LB ratio & powercat fuel efficiency

Discussion in 'Boat Design' started by Mcarthur, Feb 14, 2021.

  1. Mr Efficiency
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    Mr Efficiency Senior Member

    The OP hasn't even mentioned the size of the boat, if he bothers to reply, he might ! It isn't irrelevant to the discussion
     
  2. Mcarthur
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    Mcarthur Junior Member

    Sorry about that - I hadn’t been pinged for any new reply so hadn’t returned!

    The boat length is irrelevant unless you can support that there is something in the relationship that breaks down at a certain length (high or low). Otherwise why would we have ready reckoning formulae that have no length cutoff (ie. they don’t say “not applicable below 10’ or above 200’)?
     
  3. Mcarthur
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    Mcarthur Junior Member

    Ad Hoc is of course right - have to scale the displacement and WSA for greater/lesser LB ratio.

    And thank you for associating directly that my factor of fuel consumption (my measure) is more accurately discussed by talking resistance. I was wondering (perhaps not loud enough ;)) whether resistance through the water caused by wave making, rather than direct drag from the hull-water interface, was able to explain the relationship. Ie. keep the hulls of two vessels identical in respect of hull drag (WSA), but change the BWL from A:1 to B:1 (increase of X%) and lose a wave making resistance (and thus gain consumption) of Y%, creating an X-Y formula that could be linear, log, or other polynomial, but likely not exponential.
     
  4. DCockey
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    DCockey Senior Member

    The use of the term "hull drag" appears to be causing some confusion. The commonly used proceedure for going from scale tow tank test results to full size involves splitting the resistance into two components. One component is refered to as (viscous) frictional resistance which depends on Reynold's number and wetted surface area. This component is usually assumed to be independent of the shape of the hull(s). The other component is refered to as residuary resistance and includes wave making resistance as well as other, usually less signficant effects. This component depends on Froude number and the shape of the hull(s) including hull spacing for multihull vessels.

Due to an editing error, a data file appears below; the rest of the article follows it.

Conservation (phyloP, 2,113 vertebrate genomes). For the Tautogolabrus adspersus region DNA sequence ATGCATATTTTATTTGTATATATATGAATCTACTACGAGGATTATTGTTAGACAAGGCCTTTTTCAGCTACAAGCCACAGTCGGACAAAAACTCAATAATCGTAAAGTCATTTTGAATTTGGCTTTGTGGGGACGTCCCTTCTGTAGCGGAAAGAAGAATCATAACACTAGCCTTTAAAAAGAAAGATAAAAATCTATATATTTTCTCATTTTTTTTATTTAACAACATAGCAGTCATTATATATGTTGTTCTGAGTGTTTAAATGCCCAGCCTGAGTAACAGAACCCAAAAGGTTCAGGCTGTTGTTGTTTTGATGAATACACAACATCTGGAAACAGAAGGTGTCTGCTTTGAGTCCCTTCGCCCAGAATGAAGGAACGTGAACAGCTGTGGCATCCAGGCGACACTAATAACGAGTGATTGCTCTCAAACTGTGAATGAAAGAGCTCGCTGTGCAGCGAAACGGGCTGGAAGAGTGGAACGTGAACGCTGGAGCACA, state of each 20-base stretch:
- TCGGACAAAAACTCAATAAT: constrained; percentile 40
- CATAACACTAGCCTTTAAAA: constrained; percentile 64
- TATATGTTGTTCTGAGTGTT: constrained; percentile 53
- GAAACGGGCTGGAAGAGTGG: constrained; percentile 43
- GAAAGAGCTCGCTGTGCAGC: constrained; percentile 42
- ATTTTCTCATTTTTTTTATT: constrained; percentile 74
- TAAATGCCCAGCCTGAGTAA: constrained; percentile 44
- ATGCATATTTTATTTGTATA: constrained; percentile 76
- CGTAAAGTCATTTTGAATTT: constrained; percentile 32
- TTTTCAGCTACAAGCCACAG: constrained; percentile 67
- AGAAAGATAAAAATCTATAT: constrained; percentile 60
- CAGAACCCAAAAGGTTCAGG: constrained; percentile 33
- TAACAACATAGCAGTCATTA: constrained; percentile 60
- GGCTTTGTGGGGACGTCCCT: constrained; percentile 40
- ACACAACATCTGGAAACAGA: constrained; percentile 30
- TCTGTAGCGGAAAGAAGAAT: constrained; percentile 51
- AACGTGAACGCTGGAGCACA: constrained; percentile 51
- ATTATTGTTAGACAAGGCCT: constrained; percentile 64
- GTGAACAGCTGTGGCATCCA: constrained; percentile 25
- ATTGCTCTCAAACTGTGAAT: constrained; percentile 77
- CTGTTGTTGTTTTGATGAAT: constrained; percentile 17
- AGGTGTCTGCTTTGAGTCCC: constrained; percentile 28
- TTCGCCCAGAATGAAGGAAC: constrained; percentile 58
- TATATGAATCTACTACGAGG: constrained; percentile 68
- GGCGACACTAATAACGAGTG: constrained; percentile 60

In multihull vessels the resistance is affected by effect of the flow around each hull on the adjacent hulls. The primary form of this effect is usually associated with wave making, and depends on the spacing to length ratio of the hulls, Froude number, shapes of the hulls and displacement. This has been studied extensively, both experimentally and analytically. There is no simple, universal curve for the effects of spacing to length ration on resistance.
     
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  5. Mr Efficiency
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    Mr Efficiency Senior Member

    You deigned to re-appear ! You appear to be a pedant, but just to entertain you for a second, there is more to boats than formulae, it may be desirable to have wider hulls at a certain size range, if they are to be used for accommodation, even if it comes at the expense of greater resistance. And it may not be desirable to have too slim hulls, if you need to carry a little bit of extra weight, as it will increase wetted area, and resistance, more than less slim hulls. And I won't even mention pitching motions of very slender hulls, that would likely be a bigger problem in a smaller boat. Nice to see you came back, I don't think I'll bother !
     
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  6. Ad Hoc
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    Ad Hoc Naval Architect

    And what "relationship" is that?
     
  7. Mcarthur
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    Mcarthur Junior Member

    Thanks David - that's the response I thought but you have written well: there's no simple, universal curve. Damn :rolleyes:...
     

  8. Mcarthur
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    Mcarthur Junior Member

    I entirely agree with you. For the purposes of my question, if I were interested in other aspects I would have mentioned them :)
     
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